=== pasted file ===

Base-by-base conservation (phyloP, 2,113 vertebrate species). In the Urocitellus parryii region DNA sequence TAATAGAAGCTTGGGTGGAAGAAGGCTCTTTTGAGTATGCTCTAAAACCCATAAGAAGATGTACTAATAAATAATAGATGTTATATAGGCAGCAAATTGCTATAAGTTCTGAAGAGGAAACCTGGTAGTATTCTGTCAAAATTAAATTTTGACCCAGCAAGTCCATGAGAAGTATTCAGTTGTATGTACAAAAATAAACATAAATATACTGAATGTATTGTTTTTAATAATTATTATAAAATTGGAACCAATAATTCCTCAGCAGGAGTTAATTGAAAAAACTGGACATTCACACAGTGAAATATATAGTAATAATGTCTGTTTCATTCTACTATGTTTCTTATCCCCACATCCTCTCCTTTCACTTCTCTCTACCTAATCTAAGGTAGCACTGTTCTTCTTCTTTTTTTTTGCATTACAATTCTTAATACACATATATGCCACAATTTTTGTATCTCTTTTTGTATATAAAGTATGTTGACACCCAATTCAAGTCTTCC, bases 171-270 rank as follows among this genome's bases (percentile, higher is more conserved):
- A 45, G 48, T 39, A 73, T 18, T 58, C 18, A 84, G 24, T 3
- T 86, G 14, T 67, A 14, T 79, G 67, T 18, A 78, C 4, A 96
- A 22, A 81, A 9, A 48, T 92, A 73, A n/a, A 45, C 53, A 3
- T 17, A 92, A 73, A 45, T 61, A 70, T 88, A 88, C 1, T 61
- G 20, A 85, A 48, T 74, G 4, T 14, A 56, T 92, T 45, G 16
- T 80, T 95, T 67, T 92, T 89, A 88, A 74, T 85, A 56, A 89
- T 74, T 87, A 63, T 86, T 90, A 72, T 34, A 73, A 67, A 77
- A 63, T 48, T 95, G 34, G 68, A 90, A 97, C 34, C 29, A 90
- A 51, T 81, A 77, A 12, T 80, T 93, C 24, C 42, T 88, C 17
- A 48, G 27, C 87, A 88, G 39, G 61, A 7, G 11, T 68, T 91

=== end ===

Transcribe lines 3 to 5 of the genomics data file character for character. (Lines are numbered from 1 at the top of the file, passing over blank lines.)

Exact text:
- T 86, G 14, T 67, A 14, T 79, G 67, T 18, A 78, C 4, A 96
- A 22, A 81, A 9, A 48, T 92, A 73, A n/a, A 45, C 53, A 3
- T 17, A 92, A 73, A 45, T 61, A 70, T 88, A 88, C 1, T 61